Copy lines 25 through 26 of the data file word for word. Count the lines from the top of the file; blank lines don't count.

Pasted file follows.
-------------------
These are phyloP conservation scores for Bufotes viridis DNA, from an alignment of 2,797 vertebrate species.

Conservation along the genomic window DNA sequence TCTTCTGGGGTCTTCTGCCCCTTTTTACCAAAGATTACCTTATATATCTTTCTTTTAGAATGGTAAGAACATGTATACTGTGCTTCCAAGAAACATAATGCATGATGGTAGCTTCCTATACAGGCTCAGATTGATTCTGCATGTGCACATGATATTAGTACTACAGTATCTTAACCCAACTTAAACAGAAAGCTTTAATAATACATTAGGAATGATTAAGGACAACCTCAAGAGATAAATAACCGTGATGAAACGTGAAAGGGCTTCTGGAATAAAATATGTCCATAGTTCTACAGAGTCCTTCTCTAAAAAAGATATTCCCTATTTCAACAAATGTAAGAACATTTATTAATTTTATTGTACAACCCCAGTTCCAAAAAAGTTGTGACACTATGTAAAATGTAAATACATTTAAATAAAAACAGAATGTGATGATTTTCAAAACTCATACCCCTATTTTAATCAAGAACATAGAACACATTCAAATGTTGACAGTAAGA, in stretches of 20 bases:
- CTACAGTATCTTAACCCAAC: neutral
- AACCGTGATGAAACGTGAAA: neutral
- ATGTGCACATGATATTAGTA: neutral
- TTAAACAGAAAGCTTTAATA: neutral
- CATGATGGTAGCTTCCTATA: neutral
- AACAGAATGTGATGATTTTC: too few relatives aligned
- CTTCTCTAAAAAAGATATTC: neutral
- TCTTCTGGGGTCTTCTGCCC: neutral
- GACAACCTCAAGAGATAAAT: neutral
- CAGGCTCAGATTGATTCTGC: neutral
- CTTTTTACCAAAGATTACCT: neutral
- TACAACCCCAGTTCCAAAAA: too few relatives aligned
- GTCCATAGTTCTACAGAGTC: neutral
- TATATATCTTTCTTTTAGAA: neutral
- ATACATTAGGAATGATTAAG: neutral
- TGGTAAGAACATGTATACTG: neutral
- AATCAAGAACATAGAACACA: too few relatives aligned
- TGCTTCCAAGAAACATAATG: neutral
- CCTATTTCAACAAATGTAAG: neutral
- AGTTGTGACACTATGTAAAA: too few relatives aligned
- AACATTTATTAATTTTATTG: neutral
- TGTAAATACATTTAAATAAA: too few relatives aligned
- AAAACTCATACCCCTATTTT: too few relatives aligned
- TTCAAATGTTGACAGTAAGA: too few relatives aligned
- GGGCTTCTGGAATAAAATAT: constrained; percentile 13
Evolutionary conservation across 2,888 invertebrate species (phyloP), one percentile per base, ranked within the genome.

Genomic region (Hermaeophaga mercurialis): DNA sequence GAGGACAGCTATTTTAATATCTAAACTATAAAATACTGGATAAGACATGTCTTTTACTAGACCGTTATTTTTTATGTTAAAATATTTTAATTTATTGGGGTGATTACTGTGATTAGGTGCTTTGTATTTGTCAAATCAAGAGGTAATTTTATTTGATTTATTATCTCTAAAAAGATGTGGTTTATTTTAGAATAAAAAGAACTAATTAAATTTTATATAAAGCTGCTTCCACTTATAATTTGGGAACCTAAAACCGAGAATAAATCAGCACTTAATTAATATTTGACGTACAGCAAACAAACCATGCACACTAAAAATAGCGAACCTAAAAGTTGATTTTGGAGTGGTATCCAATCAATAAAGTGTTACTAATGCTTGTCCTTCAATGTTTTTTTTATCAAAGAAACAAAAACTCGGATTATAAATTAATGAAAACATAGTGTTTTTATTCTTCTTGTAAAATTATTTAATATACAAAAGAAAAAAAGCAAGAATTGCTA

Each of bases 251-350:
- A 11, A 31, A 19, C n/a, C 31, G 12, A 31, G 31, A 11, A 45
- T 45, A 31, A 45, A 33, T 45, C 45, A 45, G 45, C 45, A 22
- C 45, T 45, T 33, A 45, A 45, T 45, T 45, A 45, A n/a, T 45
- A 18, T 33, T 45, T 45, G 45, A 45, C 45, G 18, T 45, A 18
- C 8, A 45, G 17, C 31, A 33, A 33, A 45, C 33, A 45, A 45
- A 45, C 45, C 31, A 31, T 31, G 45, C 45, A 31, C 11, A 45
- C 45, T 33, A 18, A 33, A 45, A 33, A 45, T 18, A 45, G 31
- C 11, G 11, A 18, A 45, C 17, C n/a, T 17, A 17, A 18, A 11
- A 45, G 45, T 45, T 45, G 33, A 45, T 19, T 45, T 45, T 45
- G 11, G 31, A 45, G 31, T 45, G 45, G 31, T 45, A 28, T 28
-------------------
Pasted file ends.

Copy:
- AAAACTCATACCCCTATTTT: too few relatives aligned
- TTCAAATGTTGACAGTAAGA: too few relatives aligned